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Comment & Response
December 9, 2021

Overcoming Vaccine Hesitancy Around Bell Palsy in Otolaryngology–Head and Neck Surgery—Reply

Author Affiliations
  • 1Department of Otolaryngology–Head and Neck Surgery, University of Missouri, Columbia
  • 2Department of Otolaryngology–Head and Neck Surgery, University Hospitals Cleveland Medical Center, Cleveland, Ohio
  • 3Case Western Reserve University School of Medicine, Cleveland, Ohio
  • 4Department of Ophthalmology, Shamir Medical Center (formerly Assaf-Harofeh), Tzrifin, Israel
  • 5Sackler Faculty of Medicine, Tel Aviv University, Tel Aviv, Israel
JAMA Otolaryngol Head Neck Surg. 2022;148(2):198-199. doi:10.1001/jamaoto.2021.3561

In Reply We thank the authors of the Letter to the Editor for stimulating further discussion. Tamaki et al1 explored the relationship between COVID-19 and the COVID-19 vaccine on Bell palsy (BP). Patients were counted as having Bell palsy if they received a diagnosis of International Statistical Classification of Diseases and Related Health Problems, Tenth Revision (ICD-10) code G51.0. Granular patient-level data may be lacking in an analysis of this magnitude, and it was not possible to differentiate persistent or recurrent BP. Likewise, it is difficult to accurately quality check the accuracy of coding without the benefit of reviewing clinical data. We plan to expand on our work with further analysis. We agree that research using large databases may be at risk for misclassification. However, such databases can be an effective resource in studying rare pathologies, especially in specific populations such as those who have had COVID-19 or received the COVID-19 vaccination. Our propensity score matched analysis suggests that rates of BP are higher in patients who are positive for COVID-19 and this incidence exceeds the reported incidence of BP with the COVID-19 vaccine.

Social science suggests that there are more powerful persuasive forces other than facts and data.2,3 This is suggested by the Israeli experience4 and by the previous commentary.5 First, storytelling and the power of the anecdote is a well-known tactic in oratory that illustrates an issue using a concrete scenario that appeals to the audience’s sensitivities. Think of all the State of the Union speeches in which the President of the United States delivered a personal story—and even brought the affected person(s) to the House chambers during the speech for further punctuation. Second, individuals can be motivated by positive appeal to their values. Likewise, they also can be persuaded by fear; but using fear can be philosophically off-putting because it appeals to the darker side of human nature. Finally, science and medicine alone are not trusted enough institutions. Proper messaging needs to be distributed along other trusted social networks for it to resonate with individuals. These networks include peer networks, political networks, religious networks, and ethnic networks—whatever networks we identify as our “tribe.” Governmental systems can also provide encouragement. The Israeli government created a digital passport called the “Green Pass,” which allows holders to access various cultural venues. Green Pass eligibility is partially based on vaccination status. It is impossible for the typical individual to personally digest all the collective raw data to arrive at an understanding. Most people—physicians and scientists included—are reliant on networks to help interpret and act on the myriad of information before us. It will take not only data collection and analysis but also an appreciation for social psychology to navigate public health initiatives.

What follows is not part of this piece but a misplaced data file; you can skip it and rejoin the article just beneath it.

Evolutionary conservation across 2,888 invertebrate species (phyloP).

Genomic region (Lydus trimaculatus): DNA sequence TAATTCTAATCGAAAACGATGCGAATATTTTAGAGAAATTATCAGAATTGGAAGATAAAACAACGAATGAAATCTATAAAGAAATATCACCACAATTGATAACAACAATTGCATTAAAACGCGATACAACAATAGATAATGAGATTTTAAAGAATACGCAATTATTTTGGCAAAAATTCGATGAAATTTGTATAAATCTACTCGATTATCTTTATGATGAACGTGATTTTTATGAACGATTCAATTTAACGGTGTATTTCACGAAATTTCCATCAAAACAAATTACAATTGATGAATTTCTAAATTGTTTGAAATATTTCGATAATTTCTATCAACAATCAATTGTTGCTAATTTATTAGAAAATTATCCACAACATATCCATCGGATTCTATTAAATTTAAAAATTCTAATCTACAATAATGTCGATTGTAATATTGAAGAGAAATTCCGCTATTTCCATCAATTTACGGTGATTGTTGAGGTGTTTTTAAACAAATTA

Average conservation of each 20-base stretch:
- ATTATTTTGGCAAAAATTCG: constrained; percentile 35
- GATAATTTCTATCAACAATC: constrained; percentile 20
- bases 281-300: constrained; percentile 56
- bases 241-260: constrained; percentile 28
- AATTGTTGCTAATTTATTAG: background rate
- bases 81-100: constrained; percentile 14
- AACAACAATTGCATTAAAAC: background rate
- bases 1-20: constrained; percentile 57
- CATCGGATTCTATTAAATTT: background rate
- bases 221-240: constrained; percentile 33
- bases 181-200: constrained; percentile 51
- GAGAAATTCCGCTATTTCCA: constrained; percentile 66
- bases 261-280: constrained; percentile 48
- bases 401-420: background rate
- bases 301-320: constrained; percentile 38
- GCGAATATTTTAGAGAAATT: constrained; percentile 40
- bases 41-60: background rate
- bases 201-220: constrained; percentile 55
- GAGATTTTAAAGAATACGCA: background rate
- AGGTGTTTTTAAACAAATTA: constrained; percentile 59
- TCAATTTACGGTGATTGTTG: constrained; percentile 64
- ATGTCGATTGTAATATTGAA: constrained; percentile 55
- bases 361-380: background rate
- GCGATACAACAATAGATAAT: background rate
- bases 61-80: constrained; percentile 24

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Article Information

Corresponding Author: C.W. David Chang, MD, Department of Otolaryngology–Head and Neck Surgery, University of Missouri, One Hospital Dr, MA314, Columbia, MO 65212 (changda@health.missouri.edu).

Published Online: December 9, 2021. doi:10.1001/jamaoto.2021.3561

Conflict of Interest Disclosures: Dr Chang reported being a cochair of the Patient Safety Quality Improvement Committee, American Academy of Otolaryngology–Head and Neck Surgery. No other disclosures were reported.

Tamaki  A, Cabrera  CI, Li  S,  et al.  Incidence of Bell Palsy in Patients With COVID-19.   JAMA Otolaryngol Head Neck Surg. 2021;147(8):767-768. doi:10.1001/jamaoto.2021.1266PubMedGoogle ScholarCrossref
Kolbert  E. Why Facts Don't Change Our Minds. The New Yorker. Published February 20, 2017. Accessed October 10, 2021. https://www.newyorker.com/magazine/2017/02/27/why-facts-dont-change-our-minds.
Vedantam  S, Penman  M, Vargas-Restrepo  C,  et al Facts Aren't Enough: The Psychology Of False Beliefs. Hidden Brain Podcast. July 22, 2019. Accessed October 10, 2021. https://www.npr.org/2019/07/18/743195213/facts-arent-enough-the-psychology-of-false-beliefs
Shemer  A, Pras  E, Einan-Lifshitz  A, Dubinsky-Pertzov  B, Hecht  I.  Association of COVID-19 vaccination and facial nerve palsy: a case-control study.   JAMA Otolaryngol Head Neck Surg. 2021;147(8):739-743. doi:10.1001/jamaoto.2021.1259PubMedGoogle ScholarCrossref
Chang  CWD.  Bell palsy and COVID-19: overcoming the fear of “known unknowns”.   JAMA Otolaryngol Head Neck Surg. 2021;147(8):743-744. doi:10.1001/jamaoto.2021.1261PubMedGoogle ScholarCrossref